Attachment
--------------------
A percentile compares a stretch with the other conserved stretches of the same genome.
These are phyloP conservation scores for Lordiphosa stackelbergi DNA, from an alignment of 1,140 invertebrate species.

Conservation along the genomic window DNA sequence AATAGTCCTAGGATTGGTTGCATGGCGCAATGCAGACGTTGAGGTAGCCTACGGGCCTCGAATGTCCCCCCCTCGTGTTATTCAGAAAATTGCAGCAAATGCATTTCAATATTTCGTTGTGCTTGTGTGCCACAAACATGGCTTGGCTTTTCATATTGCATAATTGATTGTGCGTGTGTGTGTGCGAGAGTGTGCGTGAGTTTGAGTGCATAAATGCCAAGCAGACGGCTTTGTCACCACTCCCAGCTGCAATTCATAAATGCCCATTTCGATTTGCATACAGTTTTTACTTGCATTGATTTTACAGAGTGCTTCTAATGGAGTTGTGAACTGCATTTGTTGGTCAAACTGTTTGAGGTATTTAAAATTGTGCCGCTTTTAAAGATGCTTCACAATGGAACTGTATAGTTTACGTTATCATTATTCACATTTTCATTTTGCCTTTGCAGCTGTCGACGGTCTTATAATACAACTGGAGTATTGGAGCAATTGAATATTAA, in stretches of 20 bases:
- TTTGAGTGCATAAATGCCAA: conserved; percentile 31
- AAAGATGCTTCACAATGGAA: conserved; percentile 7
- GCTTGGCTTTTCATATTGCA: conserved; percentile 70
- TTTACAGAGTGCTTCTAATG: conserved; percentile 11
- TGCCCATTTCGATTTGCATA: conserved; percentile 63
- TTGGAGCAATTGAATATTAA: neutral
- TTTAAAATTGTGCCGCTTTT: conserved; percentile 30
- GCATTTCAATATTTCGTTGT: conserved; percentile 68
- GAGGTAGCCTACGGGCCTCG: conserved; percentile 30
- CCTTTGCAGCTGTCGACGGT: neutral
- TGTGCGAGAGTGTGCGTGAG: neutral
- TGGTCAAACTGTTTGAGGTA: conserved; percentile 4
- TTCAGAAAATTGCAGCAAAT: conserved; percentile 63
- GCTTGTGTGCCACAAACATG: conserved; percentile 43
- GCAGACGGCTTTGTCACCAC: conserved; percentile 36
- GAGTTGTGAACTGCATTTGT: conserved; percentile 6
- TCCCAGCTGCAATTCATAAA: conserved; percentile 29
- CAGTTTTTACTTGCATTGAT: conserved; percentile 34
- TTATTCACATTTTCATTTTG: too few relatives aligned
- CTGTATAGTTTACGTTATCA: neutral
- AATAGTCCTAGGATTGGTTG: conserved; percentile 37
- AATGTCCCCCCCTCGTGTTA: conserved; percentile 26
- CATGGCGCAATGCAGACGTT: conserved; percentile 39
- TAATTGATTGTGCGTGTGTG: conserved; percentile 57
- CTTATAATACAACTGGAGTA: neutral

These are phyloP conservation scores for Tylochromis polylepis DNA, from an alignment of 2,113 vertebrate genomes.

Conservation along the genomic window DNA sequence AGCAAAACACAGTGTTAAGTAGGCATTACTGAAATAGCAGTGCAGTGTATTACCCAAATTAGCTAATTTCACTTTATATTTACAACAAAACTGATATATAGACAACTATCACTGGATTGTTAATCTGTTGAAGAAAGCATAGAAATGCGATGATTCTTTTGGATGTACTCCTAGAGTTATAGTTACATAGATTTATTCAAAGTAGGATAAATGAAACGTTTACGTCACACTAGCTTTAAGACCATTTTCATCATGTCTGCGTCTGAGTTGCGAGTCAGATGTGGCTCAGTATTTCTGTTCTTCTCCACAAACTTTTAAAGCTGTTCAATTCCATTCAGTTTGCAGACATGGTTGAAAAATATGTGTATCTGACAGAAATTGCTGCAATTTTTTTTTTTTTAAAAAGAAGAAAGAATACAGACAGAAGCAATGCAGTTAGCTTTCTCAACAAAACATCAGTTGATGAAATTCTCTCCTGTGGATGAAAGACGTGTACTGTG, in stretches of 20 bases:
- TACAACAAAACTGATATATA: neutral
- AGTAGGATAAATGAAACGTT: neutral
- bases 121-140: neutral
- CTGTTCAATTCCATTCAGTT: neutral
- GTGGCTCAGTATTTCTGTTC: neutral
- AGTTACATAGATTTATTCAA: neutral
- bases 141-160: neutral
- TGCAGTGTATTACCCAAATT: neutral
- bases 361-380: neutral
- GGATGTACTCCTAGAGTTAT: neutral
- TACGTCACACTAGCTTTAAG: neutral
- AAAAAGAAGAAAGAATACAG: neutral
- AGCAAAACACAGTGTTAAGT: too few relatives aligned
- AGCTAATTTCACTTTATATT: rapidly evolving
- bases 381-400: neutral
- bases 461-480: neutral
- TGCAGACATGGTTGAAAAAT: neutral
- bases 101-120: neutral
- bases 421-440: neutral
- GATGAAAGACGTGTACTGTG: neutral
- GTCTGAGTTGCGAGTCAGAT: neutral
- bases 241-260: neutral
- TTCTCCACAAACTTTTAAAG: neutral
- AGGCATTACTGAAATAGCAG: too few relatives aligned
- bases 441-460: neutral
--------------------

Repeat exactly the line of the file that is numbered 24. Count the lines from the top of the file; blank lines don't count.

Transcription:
- AATAGTCCTAGGATTGGTTG: conserved; percentile 37